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Dated: November 23, 2005.

Edwin L. Walker,

Deputy Assistant Secretary for Policy and Programs.

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Appendix 1—2005 White House Conference on Aging Annotated Agenda** Final—November 3, 2005

I. Planning Along the Lifespan

Social Security, pensions, savings, and wages each serve an important role in ensuring financial security in retirement. A cornerstone of achieving financial security in retirement is planning throughout a lifetime. Effective savings incentives and financial education are essential planning tools. Starting to save for retirement as early as possible ensures the miracle of compound interest, and provides optimum leverage. However, accumulating savings by itself does not guarantee a secure retirement. Managing those assets through longer and longer lifespans is also a key component. Americans must plan and prepare for the risk of having assets depleted Start Printed Page 71532because of a long term care episode or other financial crisis. Moreover, retirees must guard against becoming victims of financial fraud and exploitation. Enhanced financial literacy will help enable Americans to guard against risks and plan appropriately to achieve financial security in retirement.

A. Economic Incentives To Increase Retirement Savings

1. Individual savings; employer-based pension programs

B. Social Security Programs Now and for the Future

1. Principles to protect and strengthen Social Security

C. Protection from Catastrophic Loss

1. Long term care expenses, and ways to assist Baby Boomers and families in understanding the need to finance long-term care, through insurance and other options

2. Preventing financial fraud, abuse and exploitation: an integral part of elder and Boomer financial security

D. Financial Literacy Throughout the Life Cycle

1. Financial literacy to assist Americans in learning to start saving early and to manage assets to last through longer and longer retirements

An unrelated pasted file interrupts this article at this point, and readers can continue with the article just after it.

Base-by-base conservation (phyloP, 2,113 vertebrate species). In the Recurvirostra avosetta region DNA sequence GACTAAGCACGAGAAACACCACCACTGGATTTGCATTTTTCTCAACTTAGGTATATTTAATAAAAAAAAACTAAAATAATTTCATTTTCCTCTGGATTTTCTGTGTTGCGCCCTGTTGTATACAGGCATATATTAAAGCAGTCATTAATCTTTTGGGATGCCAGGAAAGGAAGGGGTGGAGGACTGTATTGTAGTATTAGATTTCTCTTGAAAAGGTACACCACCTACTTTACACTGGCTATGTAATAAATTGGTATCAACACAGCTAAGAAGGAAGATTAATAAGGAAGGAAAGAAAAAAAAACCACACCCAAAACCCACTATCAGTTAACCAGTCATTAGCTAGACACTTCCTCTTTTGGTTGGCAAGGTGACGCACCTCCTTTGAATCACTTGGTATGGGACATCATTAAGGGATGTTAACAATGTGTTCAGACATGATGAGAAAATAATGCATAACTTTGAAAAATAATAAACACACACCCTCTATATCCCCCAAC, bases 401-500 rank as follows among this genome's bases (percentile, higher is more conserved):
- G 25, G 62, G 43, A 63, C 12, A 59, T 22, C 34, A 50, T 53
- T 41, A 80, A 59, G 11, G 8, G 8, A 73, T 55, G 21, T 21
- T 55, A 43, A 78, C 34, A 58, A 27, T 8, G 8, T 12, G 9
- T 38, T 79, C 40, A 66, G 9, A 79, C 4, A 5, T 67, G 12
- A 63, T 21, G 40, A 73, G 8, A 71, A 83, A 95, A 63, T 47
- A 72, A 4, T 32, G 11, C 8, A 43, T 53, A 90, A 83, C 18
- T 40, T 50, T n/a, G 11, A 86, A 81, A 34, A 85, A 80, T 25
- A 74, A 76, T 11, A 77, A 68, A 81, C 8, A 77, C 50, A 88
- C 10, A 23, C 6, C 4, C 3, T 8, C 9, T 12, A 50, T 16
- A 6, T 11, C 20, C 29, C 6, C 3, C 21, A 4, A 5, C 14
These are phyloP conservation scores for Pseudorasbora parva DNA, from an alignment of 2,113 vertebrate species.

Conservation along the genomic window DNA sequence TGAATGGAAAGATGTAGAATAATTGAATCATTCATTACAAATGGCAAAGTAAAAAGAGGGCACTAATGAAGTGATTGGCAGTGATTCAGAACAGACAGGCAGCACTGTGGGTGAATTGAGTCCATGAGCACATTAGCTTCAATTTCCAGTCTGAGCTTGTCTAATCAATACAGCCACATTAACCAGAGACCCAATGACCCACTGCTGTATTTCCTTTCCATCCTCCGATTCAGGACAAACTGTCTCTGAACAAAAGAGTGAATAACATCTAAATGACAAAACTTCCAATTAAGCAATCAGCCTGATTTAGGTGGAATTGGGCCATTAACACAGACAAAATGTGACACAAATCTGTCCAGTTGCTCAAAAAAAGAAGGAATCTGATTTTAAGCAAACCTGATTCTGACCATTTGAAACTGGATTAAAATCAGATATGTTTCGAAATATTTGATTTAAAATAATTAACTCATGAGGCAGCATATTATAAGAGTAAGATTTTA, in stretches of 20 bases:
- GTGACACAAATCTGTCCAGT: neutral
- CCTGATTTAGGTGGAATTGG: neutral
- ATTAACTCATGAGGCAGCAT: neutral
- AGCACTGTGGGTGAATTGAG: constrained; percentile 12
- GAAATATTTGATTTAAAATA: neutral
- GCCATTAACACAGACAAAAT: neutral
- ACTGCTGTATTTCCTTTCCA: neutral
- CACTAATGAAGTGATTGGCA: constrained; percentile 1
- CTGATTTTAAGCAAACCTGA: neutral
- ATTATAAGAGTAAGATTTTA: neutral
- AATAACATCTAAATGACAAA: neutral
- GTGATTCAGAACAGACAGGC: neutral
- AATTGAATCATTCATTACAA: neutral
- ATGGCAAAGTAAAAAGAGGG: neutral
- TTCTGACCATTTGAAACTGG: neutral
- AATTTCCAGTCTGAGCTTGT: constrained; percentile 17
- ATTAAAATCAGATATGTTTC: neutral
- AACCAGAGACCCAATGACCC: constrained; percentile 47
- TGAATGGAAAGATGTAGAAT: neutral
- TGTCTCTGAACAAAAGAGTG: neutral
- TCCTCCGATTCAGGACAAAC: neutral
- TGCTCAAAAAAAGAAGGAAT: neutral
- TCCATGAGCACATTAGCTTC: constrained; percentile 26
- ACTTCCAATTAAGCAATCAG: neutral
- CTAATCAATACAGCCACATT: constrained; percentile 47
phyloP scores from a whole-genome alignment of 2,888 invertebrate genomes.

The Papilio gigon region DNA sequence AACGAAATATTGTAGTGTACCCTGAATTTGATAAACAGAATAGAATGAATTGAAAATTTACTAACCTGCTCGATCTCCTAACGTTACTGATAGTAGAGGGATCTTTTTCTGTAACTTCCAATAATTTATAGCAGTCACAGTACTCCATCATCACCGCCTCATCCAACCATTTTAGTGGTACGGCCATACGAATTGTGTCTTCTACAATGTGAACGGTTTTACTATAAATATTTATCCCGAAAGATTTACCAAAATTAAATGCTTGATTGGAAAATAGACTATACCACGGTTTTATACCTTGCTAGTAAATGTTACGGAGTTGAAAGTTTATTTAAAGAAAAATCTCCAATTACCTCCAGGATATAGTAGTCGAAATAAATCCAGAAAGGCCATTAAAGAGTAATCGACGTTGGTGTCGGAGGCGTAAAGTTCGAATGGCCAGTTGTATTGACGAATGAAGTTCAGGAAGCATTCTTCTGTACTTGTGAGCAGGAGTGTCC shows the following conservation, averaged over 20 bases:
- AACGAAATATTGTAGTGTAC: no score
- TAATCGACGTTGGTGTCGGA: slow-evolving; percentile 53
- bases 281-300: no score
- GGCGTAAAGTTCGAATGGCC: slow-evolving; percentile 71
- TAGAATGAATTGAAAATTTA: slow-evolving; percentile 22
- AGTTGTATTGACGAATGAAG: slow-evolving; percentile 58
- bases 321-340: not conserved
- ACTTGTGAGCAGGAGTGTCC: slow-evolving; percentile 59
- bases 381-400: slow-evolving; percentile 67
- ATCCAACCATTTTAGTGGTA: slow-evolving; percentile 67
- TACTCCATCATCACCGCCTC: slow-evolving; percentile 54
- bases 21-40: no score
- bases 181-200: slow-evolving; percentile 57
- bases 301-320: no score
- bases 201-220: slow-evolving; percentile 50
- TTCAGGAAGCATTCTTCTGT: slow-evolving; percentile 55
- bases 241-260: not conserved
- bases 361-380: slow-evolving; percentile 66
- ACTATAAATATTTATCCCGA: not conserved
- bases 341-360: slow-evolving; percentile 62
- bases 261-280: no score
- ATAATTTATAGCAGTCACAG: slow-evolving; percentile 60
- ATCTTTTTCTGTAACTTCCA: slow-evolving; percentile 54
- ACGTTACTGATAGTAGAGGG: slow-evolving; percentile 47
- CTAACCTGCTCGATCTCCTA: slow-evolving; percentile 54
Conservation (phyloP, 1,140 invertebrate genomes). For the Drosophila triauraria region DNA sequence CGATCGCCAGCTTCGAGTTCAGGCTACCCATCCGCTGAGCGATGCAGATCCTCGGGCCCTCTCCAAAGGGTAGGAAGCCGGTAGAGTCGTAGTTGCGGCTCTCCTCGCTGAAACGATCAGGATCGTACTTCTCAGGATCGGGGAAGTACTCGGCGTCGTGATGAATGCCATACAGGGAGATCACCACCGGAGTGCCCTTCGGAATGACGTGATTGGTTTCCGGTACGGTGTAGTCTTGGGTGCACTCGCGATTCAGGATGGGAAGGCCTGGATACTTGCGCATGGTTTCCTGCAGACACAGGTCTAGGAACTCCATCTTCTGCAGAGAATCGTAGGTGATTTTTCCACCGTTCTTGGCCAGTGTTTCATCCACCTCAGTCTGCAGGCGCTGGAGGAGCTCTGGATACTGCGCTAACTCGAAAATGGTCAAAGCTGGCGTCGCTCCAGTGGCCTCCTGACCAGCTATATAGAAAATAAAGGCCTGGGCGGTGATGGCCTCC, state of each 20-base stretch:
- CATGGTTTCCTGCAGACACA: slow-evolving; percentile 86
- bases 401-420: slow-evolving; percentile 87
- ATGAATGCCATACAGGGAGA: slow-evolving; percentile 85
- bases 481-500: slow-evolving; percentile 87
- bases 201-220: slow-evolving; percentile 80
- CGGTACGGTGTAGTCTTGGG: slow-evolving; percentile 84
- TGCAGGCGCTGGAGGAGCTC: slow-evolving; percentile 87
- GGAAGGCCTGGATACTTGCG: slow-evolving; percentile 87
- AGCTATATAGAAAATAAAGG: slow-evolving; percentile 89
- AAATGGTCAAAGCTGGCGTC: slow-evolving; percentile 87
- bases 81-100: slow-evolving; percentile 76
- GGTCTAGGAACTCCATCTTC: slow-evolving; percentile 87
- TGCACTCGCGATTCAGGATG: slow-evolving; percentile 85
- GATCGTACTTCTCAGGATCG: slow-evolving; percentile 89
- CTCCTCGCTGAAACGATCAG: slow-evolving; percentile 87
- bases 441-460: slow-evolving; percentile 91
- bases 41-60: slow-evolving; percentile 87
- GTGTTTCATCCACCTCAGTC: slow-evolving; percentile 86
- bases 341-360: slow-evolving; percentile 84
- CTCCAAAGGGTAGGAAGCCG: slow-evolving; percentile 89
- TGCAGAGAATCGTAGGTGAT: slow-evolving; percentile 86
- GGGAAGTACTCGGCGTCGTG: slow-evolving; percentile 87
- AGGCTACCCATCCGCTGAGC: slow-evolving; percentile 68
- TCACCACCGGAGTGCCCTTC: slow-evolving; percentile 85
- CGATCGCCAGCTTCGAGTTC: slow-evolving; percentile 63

II. The Workplace of the Future

For many decades, there has been a younger workforce on the heels of those planning to retire. With declining birthrates those demographics will change dramatically and will have a tremendous impact on the workplace of the future. In addition, Americans are living longer which means they will need more assets for longer retirements or will need to work longer so that retirement assets last a lifetime. These two factors mean the workforce of the future will have to be thought about differently. Because the workforce is shrinking, older workers will be valuable members of the job bank of the future and, older workers will need the income that working longer will provide in order to fund their retirements. To ensure that employers have the workforce they need and to provide workers with opportunities to stay in the workforce, incentives will be needed to encourage employers to retain older workers and to encourage workers to stay in the workforce. Phased retirement offered ad hoc to a few employees today must be encouraged for the benefit of the employer and employee. Strategies for overcoming current unintended barriers to reaching these goals will be an important aspect of this Agenda item. Assistive technologies are another important component of helping workers remain in the workforce.

A. Opportunities for Older Workers

1. Employer incentives for retaining older workers and current disincentives that prevent employers from retaining older workers

2. Worker incentives to remain in the workforce and current disincentives to working longer